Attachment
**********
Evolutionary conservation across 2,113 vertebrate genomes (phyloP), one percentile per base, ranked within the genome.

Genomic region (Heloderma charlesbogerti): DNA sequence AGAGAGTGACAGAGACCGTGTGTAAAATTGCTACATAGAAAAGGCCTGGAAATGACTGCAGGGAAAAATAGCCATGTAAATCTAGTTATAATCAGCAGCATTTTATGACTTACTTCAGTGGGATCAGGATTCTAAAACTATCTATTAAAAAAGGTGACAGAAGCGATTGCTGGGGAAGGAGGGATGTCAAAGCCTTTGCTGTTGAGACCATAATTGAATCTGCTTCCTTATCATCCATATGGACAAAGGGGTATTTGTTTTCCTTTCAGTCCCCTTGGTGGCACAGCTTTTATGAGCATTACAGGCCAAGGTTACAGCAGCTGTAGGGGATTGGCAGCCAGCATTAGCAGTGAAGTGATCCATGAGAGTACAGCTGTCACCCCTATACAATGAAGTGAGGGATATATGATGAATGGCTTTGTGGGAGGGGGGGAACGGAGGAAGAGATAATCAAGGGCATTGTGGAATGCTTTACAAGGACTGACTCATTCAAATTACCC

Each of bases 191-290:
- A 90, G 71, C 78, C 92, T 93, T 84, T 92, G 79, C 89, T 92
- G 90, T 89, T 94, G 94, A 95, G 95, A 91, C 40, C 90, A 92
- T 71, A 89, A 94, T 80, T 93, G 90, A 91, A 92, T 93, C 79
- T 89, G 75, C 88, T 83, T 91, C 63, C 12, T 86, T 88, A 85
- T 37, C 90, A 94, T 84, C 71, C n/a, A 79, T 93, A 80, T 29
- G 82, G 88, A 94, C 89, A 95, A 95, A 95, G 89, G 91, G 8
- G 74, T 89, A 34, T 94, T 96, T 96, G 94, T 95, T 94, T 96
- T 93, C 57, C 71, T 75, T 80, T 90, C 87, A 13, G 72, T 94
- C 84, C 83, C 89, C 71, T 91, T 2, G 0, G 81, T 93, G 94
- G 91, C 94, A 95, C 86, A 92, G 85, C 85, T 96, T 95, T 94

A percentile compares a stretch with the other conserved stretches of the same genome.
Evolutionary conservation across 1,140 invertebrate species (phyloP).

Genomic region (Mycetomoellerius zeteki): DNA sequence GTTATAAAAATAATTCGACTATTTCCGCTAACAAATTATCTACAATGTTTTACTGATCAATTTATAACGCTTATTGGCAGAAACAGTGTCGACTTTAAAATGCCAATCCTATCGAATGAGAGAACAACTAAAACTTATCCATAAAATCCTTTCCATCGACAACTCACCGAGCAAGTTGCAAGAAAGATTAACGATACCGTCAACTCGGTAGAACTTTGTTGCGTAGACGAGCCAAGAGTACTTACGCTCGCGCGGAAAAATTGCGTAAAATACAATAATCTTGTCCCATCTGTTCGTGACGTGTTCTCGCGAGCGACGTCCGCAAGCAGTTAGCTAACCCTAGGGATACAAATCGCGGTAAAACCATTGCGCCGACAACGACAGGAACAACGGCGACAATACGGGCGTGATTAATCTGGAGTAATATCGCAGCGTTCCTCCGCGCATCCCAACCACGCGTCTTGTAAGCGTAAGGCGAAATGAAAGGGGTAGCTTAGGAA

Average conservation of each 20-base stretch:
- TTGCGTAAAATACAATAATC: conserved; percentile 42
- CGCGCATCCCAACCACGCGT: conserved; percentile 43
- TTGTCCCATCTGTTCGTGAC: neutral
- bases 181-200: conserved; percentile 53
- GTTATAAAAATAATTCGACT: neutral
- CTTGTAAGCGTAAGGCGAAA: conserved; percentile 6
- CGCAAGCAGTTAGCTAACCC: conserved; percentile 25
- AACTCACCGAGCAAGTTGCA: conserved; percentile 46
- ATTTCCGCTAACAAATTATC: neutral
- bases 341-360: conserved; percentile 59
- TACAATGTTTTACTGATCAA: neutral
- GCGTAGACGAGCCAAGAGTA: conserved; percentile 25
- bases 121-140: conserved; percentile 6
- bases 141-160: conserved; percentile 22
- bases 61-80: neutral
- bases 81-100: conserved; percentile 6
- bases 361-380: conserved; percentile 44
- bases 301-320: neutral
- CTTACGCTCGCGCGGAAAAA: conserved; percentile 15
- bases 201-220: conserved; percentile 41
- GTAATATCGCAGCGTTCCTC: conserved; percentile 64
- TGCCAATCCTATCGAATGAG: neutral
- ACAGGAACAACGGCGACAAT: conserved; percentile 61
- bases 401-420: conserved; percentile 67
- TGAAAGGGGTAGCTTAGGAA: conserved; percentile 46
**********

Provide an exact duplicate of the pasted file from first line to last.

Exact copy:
Evolutionary conservation across 2,113 vertebrate genomes (phyloP), one percentile per base, ranked within the genome.

Genomic region (Heloderma charlesbogerti): DNA sequence AGAGAGTGACAGAGACCGTGTGTAAAATTGCTACATAGAAAAGGCCTGGAAATGACTGCAGGGAAAAATAGCCATGTAAATCTAGTTATAATCAGCAGCATTTTATGACTTACTTCAGTGGGATCAGGATTCTAAAACTATCTATTAAAAAAGGTGACAGAAGCGATTGCTGGGGAAGGAGGGATGTCAAAGCCTTTGCTGTTGAGACCATAATTGAATCTGCTTCCTTATCATCCATATGGACAAAGGGGTATTTGTTTTCCTTTCAGTCCCCTTGGTGGCACAGCTTTTATGAGCATTACAGGCCAAGGTTACAGCAGCTGTAGGGGATTGGCAGCCAGCATTAGCAGTGAAGTGATCCATGAGAGTACAGCTGTCACCCCTATACAATGAAGTGAGGGATATATGATGAATGGCTTTGTGGGAGGGGGGGAACGGAGGAAGAGATAATCAAGGGCATTGTGGAATGCTTTACAAGGACTGACTCATTCAAATTACCC

Each of bases 191-290:
- A 90, G 71, C 78, C 92, T 93, T 84, T 92, G 79, C 89, T 92
- G 90, T 89, T 94, G 94, A 95, G 95, A 91, C 40, C 90, A 92
- T 71, A 89, A 94, T 80, T 93, G 90, A 91, A 92, T 93, C 79
- T 89, G 75, C 88, T 83, T 91, C 63, C 12, T 86, T 88, A 85
- T 37, C 90, A 94, T 84, C 71, C n/a, A 79, T 93, A 80, T 29
- G 82, G 88, A 94, C 89, A 95, A 95, A 95, G 89, G 91, G 8
- G 74, T 89, A 34, T 94, T 96, T 96, G 94, T 95, T 94, T 96
- T 93, C 57, C 71, T 75, T 80, T 90, C 87, A 13, G 72, T 94
- C 84, C 83, C 89, C 71, T 91, T 2, G 0, G 81, T 93, G 94
- G 91, C 94, A 95, C 86, A 92, G 85, C 85, T 96, T 95, T 94

A percentile compares a stretch with the other conserved stretches of the same genome.
Evolutionary conservation across 1,140 invertebrate species (phyloP).

Genomic region (Mycetomoellerius zeteki): DNA sequence GTTATAAAAATAATTCGACTATTTCCGCTAACAAATTATCTACAATGTTTTACTGATCAATTTATAACGCTTATTGGCAGAAACAGTGTCGACTTTAAAATGCCAATCCTATCGAATGAGAGAACAACTAAAACTTATCCATAAAATCCTTTCCATCGACAACTCACCGAGCAAGTTGCAAGAAAGATTAACGATACCGTCAACTCGGTAGAACTTTGTTGCGTAGACGAGCCAAGAGTACTTACGCTCGCGCGGAAAAATTGCGTAAAATACAATAATCTTGTCCCATCTGTTCGTGACGTGTTCTCGCGAGCGACGTCCGCAAGCAGTTAGCTAACCCTAGGGATACAAATCGCGGTAAAACCATTGCGCCGACAACGACAGGAACAACGGCGACAATACGGGCGTGATTAATCTGGAGTAATATCGCAGCGTTCCTCCGCGCATCCCAACCACGCGTCTTGTAAGCGTAAGGCGAAATGAAAGGGGTAGCTTAGGAA

Average conservation of each 20-base stretch:
- TTGCGTAAAATACAATAATC: conserved; percentile 42
- CGCGCATCCCAACCACGCGT: conserved; percentile 43
- TTGTCCCATCTGTTCGTGAC: neutral
- bases 181-200: conserved; percentile 53
- GTTATAAAAATAATTCGACT: neutral
- CTTGTAAGCGTAAGGCGAAA: conserved; percentile 6
- CGCAAGCAGTTAGCTAACCC: conserved; percentile 25
- AACTCACCGAGCAAGTTGCA: conserved; percentile 46
- ATTTCCGCTAACAAATTATC: neutral
- bases 341-360: conserved; percentile 59
- TACAATGTTTTACTGATCAA: neutral
- GCGTAGACGAGCCAAGAGTA: conserved; percentile 25
- bases 121-140: conserved; percentile 6
- bases 141-160: conserved; percentile 22
- bases 61-80: neutral
- bases 81-100: conserved; percentile 6
- bases 361-380: conserved; percentile 44
- bases 301-320: neutral
- CTTACGCTCGCGCGGAAAAA: conserved; percentile 15
- bases 201-220: conserved; percentile 41
- GTAATATCGCAGCGTTCCTC: conserved; percentile 64
- TGCCAATCCTATCGAATGAG: neutral
- ACAGGAACAACGGCGACAAT: conserved; percentile 61
- bases 401-420: conserved; percentile 67
- TGAAAGGGGTAGCTTAGGAA: conserved; percentile 46